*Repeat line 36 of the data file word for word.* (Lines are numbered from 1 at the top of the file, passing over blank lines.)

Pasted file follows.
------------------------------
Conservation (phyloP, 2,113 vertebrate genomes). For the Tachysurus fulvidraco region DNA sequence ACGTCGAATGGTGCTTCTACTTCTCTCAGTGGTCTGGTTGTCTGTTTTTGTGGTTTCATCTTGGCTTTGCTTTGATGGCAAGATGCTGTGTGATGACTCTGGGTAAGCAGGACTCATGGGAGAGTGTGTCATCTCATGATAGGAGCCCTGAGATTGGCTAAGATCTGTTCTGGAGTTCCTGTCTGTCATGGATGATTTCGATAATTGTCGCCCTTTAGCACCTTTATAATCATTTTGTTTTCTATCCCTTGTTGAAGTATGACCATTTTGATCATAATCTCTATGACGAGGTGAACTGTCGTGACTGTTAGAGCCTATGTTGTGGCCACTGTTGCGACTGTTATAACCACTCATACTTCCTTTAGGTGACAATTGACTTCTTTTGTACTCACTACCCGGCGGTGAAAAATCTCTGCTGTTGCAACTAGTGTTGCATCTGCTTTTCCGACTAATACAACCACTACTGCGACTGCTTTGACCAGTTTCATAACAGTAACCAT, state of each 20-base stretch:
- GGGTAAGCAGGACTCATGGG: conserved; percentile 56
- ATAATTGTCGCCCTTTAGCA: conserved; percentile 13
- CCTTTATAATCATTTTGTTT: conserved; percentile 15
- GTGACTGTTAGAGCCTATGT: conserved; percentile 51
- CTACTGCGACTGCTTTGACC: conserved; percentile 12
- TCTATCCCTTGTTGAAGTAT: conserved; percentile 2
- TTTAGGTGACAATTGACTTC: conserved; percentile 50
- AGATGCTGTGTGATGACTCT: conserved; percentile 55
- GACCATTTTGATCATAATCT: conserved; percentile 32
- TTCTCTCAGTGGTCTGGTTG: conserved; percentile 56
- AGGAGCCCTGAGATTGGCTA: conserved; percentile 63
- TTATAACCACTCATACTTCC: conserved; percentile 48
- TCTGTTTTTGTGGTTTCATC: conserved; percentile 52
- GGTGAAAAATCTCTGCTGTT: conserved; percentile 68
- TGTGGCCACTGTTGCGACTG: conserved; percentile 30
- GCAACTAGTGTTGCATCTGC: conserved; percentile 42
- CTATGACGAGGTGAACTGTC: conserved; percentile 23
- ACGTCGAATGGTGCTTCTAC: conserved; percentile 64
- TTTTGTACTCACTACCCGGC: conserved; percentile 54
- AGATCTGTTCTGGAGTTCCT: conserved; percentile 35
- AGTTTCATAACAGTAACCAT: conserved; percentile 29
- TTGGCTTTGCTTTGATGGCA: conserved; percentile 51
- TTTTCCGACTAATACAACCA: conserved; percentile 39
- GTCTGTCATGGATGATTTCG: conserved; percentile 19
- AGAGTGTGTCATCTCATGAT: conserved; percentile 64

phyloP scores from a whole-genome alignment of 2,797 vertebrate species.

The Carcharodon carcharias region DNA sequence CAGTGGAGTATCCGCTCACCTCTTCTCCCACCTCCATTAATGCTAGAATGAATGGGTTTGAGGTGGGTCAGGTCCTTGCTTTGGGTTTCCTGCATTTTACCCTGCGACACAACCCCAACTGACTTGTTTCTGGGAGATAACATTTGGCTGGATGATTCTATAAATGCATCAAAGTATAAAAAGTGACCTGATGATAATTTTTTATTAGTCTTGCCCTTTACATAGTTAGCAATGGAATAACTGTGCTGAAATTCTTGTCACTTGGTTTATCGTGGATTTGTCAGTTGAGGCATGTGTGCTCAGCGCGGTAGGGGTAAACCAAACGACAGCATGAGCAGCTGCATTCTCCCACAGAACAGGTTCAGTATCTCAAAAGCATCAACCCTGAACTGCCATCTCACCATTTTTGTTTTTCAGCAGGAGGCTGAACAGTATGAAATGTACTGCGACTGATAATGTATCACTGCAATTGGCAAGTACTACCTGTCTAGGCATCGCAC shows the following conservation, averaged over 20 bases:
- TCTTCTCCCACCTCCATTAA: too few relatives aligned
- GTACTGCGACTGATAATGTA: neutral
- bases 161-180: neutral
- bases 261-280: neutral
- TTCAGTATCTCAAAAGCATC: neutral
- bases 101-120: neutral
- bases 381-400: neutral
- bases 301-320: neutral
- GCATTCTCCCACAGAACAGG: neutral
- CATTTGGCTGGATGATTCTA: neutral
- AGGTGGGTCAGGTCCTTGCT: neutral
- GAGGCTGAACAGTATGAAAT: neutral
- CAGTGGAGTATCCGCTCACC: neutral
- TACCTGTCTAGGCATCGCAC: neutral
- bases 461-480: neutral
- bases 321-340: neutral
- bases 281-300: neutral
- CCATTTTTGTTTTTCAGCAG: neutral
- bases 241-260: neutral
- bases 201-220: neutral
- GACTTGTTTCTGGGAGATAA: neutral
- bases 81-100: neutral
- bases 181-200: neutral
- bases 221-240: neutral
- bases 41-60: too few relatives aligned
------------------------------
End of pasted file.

- bases 301-320: neutral